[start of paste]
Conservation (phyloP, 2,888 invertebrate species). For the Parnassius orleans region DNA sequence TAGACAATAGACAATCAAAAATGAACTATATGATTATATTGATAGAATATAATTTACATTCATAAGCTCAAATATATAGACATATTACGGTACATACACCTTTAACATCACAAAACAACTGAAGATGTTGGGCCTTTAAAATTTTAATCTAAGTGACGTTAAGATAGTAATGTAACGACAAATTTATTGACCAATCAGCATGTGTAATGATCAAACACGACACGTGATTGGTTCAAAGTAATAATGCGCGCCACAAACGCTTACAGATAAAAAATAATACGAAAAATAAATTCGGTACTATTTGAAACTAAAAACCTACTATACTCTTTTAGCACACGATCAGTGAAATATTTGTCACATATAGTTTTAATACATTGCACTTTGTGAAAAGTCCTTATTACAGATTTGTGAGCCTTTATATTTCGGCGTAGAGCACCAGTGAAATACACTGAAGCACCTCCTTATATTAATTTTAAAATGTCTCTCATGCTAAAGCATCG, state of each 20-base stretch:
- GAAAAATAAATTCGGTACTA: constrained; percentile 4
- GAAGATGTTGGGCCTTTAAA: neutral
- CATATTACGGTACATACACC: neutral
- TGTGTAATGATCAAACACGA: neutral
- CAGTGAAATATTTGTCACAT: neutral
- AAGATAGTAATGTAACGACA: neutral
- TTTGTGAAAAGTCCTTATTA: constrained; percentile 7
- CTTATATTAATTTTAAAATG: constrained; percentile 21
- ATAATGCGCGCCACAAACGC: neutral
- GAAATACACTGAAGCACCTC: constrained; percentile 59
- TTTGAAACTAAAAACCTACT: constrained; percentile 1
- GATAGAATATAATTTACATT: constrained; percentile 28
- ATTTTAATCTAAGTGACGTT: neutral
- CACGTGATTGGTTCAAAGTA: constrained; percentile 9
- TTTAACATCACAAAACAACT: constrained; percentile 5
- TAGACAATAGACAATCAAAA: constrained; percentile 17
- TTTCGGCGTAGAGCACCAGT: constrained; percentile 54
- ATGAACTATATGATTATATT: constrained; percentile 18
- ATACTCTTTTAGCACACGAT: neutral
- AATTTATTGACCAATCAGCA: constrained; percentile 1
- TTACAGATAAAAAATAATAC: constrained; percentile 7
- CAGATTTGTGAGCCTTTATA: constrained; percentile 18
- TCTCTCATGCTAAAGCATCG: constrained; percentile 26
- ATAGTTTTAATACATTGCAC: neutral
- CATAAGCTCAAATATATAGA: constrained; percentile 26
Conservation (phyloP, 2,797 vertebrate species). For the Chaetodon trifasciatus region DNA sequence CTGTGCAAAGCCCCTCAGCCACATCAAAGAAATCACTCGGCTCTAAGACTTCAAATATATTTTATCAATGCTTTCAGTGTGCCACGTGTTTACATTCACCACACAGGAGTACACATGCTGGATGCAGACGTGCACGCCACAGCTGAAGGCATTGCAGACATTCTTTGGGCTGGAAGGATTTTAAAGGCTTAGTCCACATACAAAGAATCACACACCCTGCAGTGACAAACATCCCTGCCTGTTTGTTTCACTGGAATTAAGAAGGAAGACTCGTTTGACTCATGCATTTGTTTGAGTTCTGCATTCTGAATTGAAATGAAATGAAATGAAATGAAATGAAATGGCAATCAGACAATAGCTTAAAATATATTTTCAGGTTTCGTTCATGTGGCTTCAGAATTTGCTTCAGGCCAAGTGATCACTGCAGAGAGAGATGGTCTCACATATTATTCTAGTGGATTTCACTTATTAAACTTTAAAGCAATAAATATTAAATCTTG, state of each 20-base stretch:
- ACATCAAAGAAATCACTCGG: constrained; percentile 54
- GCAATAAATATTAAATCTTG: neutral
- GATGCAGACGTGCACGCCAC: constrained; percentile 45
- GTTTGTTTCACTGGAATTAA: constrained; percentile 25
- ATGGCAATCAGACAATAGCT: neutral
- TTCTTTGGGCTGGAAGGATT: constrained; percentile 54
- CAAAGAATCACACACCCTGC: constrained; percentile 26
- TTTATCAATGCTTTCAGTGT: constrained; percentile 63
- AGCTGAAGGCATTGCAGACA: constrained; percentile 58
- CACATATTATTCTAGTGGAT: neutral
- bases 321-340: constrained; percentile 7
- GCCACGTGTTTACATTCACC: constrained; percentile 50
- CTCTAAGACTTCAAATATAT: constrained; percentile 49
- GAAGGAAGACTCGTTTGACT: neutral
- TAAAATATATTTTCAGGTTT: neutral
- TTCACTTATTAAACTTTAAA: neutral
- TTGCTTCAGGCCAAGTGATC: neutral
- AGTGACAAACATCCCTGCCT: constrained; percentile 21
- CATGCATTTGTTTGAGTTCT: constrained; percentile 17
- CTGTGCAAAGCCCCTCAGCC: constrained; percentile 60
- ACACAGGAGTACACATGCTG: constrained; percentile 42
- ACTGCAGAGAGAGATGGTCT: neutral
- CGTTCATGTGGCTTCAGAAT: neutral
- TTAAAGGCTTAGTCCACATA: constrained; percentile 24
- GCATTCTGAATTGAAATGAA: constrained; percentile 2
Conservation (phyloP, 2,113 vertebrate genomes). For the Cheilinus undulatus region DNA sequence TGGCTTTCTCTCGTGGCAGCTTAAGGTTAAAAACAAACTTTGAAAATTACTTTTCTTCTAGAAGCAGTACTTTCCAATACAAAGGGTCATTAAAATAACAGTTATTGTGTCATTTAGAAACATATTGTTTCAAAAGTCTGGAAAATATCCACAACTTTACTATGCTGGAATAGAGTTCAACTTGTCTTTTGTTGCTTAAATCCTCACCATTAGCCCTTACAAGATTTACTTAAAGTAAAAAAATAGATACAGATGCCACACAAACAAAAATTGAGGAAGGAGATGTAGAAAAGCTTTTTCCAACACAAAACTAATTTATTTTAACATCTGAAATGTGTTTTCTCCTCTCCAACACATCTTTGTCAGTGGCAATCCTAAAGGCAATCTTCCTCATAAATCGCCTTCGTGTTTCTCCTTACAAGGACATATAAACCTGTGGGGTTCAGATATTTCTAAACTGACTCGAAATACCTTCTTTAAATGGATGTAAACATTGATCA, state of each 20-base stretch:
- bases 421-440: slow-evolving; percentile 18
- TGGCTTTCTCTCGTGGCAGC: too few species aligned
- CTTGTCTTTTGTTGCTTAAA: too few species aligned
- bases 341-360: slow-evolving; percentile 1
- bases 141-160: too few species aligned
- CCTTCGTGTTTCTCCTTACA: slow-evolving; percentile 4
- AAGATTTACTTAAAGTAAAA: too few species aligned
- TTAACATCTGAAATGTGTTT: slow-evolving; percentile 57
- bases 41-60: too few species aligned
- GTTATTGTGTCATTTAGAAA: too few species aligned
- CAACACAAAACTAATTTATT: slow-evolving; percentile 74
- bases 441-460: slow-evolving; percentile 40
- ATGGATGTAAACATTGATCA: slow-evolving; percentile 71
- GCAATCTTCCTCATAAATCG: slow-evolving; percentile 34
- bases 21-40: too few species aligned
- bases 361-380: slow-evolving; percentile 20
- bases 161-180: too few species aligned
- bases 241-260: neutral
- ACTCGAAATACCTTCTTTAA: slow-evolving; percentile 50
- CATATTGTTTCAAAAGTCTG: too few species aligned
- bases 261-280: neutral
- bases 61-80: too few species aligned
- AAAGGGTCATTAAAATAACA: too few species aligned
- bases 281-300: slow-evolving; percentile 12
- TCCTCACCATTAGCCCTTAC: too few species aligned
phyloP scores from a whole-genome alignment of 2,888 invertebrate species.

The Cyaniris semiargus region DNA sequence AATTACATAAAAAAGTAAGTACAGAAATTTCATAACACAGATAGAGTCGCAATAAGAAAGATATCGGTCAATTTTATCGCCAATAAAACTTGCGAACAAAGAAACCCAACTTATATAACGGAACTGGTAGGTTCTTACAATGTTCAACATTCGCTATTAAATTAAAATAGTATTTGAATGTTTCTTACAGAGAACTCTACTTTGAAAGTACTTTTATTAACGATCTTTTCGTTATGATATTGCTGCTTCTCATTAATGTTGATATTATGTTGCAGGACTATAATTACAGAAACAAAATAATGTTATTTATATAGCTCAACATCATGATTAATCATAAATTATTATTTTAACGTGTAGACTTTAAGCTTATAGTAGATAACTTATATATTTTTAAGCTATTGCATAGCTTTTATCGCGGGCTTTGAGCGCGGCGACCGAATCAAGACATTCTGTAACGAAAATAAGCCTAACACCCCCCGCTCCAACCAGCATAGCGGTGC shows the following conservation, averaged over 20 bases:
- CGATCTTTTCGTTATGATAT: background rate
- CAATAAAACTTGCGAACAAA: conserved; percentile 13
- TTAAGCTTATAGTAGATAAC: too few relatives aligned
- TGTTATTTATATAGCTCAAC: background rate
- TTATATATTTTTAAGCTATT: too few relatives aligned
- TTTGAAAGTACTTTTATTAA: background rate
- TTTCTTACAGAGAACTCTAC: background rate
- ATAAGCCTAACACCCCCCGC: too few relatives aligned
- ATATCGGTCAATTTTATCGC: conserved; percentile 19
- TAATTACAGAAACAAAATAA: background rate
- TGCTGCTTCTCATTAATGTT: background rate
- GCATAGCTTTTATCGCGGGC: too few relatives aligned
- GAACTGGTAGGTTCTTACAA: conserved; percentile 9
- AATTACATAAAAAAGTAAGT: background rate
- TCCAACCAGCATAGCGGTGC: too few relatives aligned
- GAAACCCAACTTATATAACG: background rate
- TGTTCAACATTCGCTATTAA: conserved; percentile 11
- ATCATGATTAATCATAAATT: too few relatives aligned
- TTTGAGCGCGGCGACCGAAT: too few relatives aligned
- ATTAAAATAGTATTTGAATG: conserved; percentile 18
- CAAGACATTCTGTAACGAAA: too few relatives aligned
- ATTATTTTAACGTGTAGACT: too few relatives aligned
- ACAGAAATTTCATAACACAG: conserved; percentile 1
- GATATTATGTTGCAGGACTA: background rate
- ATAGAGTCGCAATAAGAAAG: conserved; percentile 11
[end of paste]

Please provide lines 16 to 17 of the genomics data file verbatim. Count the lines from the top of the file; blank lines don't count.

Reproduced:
- TTTAACATCACAAAACAACT: constrained; percentile 5
- TAGACAATAGACAATCAAAA: constrained; percentile 17